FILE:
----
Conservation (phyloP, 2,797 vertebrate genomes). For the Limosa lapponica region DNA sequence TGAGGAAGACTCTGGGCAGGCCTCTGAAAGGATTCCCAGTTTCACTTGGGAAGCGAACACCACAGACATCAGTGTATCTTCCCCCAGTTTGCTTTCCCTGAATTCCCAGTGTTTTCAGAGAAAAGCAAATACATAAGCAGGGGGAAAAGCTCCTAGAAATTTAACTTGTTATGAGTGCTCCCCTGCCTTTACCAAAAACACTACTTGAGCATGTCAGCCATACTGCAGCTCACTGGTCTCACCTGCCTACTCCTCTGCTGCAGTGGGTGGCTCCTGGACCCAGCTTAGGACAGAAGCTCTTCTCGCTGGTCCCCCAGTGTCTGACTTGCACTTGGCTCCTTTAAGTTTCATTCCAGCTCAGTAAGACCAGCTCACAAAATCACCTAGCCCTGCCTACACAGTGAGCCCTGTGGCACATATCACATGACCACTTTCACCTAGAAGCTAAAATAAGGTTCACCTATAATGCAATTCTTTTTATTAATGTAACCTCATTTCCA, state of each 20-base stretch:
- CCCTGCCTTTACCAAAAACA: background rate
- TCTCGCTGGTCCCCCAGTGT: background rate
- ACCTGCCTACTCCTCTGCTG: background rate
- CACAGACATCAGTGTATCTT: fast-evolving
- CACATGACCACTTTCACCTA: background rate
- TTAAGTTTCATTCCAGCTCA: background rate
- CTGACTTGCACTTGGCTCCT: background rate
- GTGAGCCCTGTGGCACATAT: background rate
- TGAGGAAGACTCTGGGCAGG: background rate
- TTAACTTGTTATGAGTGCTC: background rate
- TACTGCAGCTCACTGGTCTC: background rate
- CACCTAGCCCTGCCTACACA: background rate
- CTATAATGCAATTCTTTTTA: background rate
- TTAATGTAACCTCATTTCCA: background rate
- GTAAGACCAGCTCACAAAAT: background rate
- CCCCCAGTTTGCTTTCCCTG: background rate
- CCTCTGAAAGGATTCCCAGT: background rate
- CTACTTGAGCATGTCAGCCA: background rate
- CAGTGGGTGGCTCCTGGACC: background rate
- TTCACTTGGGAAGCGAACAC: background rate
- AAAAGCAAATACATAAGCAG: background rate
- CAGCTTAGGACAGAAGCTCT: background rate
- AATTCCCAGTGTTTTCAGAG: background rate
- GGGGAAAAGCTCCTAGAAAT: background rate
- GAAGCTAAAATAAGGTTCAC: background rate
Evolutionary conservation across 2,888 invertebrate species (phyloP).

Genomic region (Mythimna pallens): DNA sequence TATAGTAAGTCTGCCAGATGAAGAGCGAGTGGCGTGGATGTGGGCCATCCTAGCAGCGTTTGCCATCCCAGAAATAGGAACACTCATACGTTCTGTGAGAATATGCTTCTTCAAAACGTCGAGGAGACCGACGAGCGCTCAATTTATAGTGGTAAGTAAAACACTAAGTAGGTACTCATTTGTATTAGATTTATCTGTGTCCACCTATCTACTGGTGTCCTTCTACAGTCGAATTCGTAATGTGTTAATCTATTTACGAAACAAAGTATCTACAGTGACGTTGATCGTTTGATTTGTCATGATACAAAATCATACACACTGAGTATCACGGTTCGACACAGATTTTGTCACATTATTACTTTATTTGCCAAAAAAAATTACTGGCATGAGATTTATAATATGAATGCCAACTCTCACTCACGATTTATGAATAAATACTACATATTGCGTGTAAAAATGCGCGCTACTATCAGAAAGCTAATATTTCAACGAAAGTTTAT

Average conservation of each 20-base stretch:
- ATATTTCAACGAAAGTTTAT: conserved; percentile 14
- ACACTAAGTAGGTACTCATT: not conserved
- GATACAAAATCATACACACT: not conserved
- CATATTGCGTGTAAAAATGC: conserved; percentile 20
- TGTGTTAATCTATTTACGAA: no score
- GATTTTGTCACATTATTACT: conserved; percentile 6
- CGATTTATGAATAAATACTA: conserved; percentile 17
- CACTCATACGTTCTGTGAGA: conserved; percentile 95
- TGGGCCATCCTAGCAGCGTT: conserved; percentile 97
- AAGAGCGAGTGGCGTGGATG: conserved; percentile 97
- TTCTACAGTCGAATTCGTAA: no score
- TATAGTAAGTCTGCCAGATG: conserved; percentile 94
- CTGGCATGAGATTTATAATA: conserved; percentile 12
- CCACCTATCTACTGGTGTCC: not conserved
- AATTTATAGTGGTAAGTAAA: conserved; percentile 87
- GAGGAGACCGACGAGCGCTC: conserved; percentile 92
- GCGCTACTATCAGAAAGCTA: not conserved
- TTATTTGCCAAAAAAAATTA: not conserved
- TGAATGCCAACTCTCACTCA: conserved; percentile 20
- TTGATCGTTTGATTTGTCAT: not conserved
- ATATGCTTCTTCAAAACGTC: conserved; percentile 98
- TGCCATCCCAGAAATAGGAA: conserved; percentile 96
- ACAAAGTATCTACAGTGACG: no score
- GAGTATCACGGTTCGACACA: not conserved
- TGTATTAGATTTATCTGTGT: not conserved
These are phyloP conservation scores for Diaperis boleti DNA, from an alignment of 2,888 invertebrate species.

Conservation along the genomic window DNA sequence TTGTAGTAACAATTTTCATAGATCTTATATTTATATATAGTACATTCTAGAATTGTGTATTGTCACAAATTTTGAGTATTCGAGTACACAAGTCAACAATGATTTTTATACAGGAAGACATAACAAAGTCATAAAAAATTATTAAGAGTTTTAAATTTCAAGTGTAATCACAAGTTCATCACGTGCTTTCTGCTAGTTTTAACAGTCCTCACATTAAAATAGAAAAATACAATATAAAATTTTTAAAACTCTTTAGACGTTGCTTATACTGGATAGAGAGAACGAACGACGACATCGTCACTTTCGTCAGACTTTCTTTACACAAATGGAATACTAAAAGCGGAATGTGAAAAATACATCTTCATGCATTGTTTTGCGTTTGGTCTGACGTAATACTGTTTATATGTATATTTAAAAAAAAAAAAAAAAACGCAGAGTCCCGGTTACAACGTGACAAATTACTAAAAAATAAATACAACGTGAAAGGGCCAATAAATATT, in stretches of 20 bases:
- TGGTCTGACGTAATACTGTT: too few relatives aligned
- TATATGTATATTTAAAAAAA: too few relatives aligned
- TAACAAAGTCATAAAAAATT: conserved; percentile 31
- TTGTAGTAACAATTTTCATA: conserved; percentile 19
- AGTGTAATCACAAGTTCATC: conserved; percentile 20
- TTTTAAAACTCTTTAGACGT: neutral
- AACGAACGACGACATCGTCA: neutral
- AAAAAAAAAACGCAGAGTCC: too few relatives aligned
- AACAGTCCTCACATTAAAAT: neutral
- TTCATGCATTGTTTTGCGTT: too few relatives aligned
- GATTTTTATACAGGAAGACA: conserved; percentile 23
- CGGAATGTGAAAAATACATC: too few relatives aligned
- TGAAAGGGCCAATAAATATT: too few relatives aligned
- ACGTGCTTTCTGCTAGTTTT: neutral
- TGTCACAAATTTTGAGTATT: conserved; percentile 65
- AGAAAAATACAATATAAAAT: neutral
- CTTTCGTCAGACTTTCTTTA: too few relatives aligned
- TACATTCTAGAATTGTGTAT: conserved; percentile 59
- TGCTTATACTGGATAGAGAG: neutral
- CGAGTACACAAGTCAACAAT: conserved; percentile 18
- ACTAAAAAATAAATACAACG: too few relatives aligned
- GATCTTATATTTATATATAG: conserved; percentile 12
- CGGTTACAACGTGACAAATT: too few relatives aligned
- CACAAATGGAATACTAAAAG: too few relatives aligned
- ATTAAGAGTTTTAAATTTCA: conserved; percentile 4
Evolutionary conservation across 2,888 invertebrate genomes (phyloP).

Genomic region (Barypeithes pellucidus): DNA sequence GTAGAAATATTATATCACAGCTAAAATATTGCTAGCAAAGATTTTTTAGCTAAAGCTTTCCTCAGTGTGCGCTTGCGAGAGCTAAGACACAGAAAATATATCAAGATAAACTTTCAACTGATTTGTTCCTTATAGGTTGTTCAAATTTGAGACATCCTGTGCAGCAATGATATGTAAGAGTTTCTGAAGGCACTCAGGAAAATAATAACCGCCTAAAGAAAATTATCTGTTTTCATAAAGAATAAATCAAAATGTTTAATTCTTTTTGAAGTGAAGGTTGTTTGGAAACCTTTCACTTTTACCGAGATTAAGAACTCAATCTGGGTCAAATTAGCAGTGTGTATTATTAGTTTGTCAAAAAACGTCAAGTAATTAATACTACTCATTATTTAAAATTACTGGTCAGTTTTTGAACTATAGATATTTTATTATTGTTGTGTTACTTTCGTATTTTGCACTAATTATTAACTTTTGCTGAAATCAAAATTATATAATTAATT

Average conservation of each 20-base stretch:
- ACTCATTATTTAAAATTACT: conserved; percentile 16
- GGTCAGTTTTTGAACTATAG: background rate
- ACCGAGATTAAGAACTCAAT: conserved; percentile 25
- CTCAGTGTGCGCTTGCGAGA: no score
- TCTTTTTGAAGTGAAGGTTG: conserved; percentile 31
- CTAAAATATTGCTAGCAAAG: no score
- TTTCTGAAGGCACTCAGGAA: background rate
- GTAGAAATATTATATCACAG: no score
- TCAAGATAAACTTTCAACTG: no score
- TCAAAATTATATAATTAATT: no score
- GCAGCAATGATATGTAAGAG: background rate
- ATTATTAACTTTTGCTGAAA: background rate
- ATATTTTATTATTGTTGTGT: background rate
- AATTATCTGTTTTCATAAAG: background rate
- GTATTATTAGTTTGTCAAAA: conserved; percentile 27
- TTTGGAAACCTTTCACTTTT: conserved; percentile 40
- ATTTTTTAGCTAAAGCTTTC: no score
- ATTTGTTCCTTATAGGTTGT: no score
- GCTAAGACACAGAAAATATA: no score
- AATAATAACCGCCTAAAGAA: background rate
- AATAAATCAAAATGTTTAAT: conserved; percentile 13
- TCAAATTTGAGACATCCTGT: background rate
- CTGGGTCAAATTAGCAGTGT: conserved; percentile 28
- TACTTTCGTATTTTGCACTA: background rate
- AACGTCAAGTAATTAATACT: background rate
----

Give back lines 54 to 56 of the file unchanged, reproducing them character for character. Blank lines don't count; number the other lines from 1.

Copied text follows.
- TGTATTAGATTTATCTGTGT: not conserved
These are phyloP conservation scores for Diaperis boleti DNA, from an alignment of 2,888 invertebrate species.

Conservation along the genomic window DNA sequence TTGTAGTAACAATTTTCATAGATCTTATATTTATATATAGTACATTCTAGAATTGTGTATTGTCACAAATTTTGAGTATTCGAGTACACAAGTCAACAATGATTTTTATACAGGAAGACATAACAAAGTCATAAAAAATTATTAAGAGTTTTAAATTTCAAGTGTAATCACAAGTTCATCACGTGCTTTCTGCTAGTTTTAACAGTCCTCACATTAAAATAGAAAAATACAATATAAAATTTTTAAAACTCTTTAGACGTTGCTTATACTGGATAGAGAGAACGAACGACGACATCGTCACTTTCGTCAGACTTTCTTTACACAAATGGAATACTAAAAGCGGAATGTGAAAAATACATCTTCATGCATTGTTTTGCGTTTGGTCTGACGTAATACTGTTTATATGTATATTTAAAAAAAAAAAAAAAAACGCAGAGTCCCGGTTACAACGTGACAAATTACTAAAAAATAAATACAACGTGAAAGGGCCAATAAATATT, in stretches of 20 bases: